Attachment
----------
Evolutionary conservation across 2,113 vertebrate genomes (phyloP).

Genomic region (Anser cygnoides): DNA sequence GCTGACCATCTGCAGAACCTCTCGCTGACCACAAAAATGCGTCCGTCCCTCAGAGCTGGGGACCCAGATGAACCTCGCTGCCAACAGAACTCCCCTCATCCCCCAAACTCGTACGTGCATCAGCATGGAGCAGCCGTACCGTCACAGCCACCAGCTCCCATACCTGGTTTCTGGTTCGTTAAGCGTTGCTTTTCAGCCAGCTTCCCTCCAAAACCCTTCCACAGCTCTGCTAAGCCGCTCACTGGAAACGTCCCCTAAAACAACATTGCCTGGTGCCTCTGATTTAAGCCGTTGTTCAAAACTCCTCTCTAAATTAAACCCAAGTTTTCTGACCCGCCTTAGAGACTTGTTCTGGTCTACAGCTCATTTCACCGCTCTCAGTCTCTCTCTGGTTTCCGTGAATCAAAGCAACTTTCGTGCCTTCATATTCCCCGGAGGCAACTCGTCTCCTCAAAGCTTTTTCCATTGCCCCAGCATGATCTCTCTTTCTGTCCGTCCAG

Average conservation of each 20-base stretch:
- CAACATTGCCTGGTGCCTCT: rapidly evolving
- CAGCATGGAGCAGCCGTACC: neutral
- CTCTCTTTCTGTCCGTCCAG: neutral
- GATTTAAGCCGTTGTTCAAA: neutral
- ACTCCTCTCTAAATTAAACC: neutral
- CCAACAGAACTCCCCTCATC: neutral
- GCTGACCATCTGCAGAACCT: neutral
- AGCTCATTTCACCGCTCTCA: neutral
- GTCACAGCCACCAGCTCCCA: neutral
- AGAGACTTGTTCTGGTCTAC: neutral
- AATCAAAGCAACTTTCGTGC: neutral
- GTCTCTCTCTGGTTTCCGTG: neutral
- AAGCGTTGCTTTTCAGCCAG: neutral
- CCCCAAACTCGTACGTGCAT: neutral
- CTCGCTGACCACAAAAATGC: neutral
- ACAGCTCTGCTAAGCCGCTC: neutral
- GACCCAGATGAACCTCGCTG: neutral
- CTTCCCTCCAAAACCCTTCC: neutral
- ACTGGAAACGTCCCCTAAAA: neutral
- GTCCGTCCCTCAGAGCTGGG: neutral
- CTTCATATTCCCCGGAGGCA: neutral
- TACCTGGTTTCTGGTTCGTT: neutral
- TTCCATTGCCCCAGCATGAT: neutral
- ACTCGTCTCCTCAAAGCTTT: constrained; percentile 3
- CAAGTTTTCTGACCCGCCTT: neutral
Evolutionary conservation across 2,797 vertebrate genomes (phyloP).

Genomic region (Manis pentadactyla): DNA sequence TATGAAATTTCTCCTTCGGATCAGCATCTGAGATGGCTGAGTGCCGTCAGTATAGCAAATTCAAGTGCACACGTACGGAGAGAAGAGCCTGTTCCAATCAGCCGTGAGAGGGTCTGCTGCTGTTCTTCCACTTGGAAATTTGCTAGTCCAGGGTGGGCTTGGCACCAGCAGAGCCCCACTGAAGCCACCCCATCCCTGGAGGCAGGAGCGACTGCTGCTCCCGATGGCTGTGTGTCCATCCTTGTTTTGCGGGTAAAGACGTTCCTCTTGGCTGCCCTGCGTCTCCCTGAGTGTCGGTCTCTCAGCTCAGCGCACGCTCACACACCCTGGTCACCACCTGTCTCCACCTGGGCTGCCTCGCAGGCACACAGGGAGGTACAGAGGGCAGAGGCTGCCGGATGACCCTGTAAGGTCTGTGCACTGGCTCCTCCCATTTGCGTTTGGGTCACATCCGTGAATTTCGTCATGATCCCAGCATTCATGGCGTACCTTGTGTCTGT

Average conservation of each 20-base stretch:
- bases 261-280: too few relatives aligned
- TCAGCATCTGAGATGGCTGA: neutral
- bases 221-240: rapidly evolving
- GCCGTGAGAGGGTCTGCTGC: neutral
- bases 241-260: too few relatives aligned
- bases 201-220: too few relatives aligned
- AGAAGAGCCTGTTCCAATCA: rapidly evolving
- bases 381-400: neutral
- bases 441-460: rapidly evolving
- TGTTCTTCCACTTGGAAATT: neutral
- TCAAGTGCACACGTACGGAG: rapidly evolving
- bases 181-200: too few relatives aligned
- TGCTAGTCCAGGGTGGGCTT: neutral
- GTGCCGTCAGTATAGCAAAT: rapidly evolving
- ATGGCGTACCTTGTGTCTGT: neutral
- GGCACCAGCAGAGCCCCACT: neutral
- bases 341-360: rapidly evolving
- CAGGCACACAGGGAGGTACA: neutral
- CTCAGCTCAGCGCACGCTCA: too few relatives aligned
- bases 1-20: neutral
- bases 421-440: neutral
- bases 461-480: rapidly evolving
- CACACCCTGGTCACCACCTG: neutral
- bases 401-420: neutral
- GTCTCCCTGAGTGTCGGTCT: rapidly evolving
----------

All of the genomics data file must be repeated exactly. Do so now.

Evolutionary conservation across 2,113 vertebrate genomes (phyloP).

Genomic region (Anser cygnoides): DNA sequence GCTGACCATCTGCAGAACCTCTCGCTGACCACAAAAATGCGTCCGTCCCTCAGAGCTGGGGACCCAGATGAACCTCGCTGCCAACAGAACTCCCCTCATCCCCCAAACTCGTACGTGCATCAGCATGGAGCAGCCGTACCGTCACAGCCACCAGCTCCCATACCTGGTTTCTGGTTCGTTAAGCGTTGCTTTTCAGCCAGCTTCCCTCCAAAACCCTTCCACAGCTCTGCTAAGCCGCTCACTGGAAACGTCCCCTAAAACAACATTGCCTGGTGCCTCTGATTTAAGCCGTTGTTCAAAACTCCTCTCTAAATTAAACCCAAGTTTTCTGACCCGCCTTAGAGACTTGTTCTGGTCTACAGCTCATTTCACCGCTCTCAGTCTCTCTCTGGTTTCCGTGAATCAAAGCAACTTTCGTGCCTTCATATTCCCCGGAGGCAACTCGTCTCCTCAAAGCTTTTTCCATTGCCCCAGCATGATCTCTCTTTCTGTCCGTCCAG

Average conservation of each 20-base stretch:
- CAACATTGCCTGGTGCCTCT: rapidly evolving
- CAGCATGGAGCAGCCGTACC: neutral
- CTCTCTTTCTGTCCGTCCAG: neutral
- GATTTAAGCCGTTGTTCAAA: neutral
- ACTCCTCTCTAAATTAAACC: neutral
- CCAACAGAACTCCCCTCATC: neutral
- GCTGACCATCTGCAGAACCT: neutral
- AGCTCATTTCACCGCTCTCA: neutral
- GTCACAGCCACCAGCTCCCA: neutral
- AGAGACTTGTTCTGGTCTAC: neutral
- AATCAAAGCAACTTTCGTGC: neutral
- GTCTCTCTCTGGTTTCCGTG: neutral
- AAGCGTTGCTTTTCAGCCAG: neutral
- CCCCAAACTCGTACGTGCAT: neutral
- CTCGCTGACCACAAAAATGC: neutral
- ACAGCTCTGCTAAGCCGCTC: neutral
- GACCCAGATGAACCTCGCTG: neutral
- CTTCCCTCCAAAACCCTTCC: neutral
- ACTGGAAACGTCCCCTAAAA: neutral
- GTCCGTCCCTCAGAGCTGGG: neutral
- CTTCATATTCCCCGGAGGCA: neutral
- TACCTGGTTTCTGGTTCGTT: neutral
- TTCCATTGCCCCAGCATGAT: neutral
- ACTCGTCTCCTCAAAGCTTT: constrained; percentile 3
- CAAGTTTTCTGACCCGCCTT: neutral
Evolutionary conservation across 2,797 vertebrate genomes (phyloP).

Genomic region (Manis pentadactyla): DNA sequence TATGAAATTTCTCCTTCGGATCAGCATCTGAGATGGCTGAGTGCCGTCAGTATAGCAAATTCAAGTGCACACGTACGGAGAGAAGAGCCTGTTCCAATCAGCCGTGAGAGGGTCTGCTGCTGTTCTTCCACTTGGAAATTTGCTAGTCCAGGGTGGGCTTGGCACCAGCAGAGCCCCACTGAAGCCACCCCATCCCTGGAGGCAGGAGCGACTGCTGCTCCCGATGGCTGTGTGTCCATCCTTGTTTTGCGGGTAAAGACGTTCCTCTTGGCTGCCCTGCGTCTCCCTGAGTGTCGGTCTCTCAGCTCAGCGCACGCTCACACACCCTGGTCACCACCTGTCTCCACCTGGGCTGCCTCGCAGGCACACAGGGAGGTACAGAGGGCAGAGGCTGCCGGATGACCCTGTAAGGTCTGTGCACTGGCTCCTCCCATTTGCGTTTGGGTCACATCCGTGAATTTCGTCATGATCCCAGCATTCATGGCGTACCTTGTGTCTGT

Average conservation of each 20-base stretch:
- bases 261-280: too few relatives aligned
- TCAGCATCTGAGATGGCTGA: neutral
- bases 221-240: rapidly evolving
- GCCGTGAGAGGGTCTGCTGC: neutral
- bases 241-260: too few relatives aligned
- bases 201-220: too few relatives aligned
- AGAAGAGCCTGTTCCAATCA: rapidly evolving
- bases 381-400: neutral
- bases 441-460: rapidly evolving
- TGTTCTTCCACTTGGAAATT: neutral
- TCAAGTGCACACGTACGGAG: rapidly evolving
- bases 181-200: too few relatives aligned
- TGCTAGTCCAGGGTGGGCTT: neutral
- GTGCCGTCAGTATAGCAAAT: rapidly evolving
- ATGGCGTACCTTGTGTCTGT: neutral
- GGCACCAGCAGAGCCCCACT: neutral
- bases 341-360: rapidly evolving
- CAGGCACACAGGGAGGTACA: neutral
- CTCAGCTCAGCGCACGCTCA: too few relatives aligned
- bases 1-20: neutral
- bases 421-440: neutral
- bases 461-480: rapidly evolving
- CACACCCTGGTCACCACCTG: neutral
- bases 401-420: neutral
- GTCTCCCTGAGTGTCGGTCT: rapidly evolving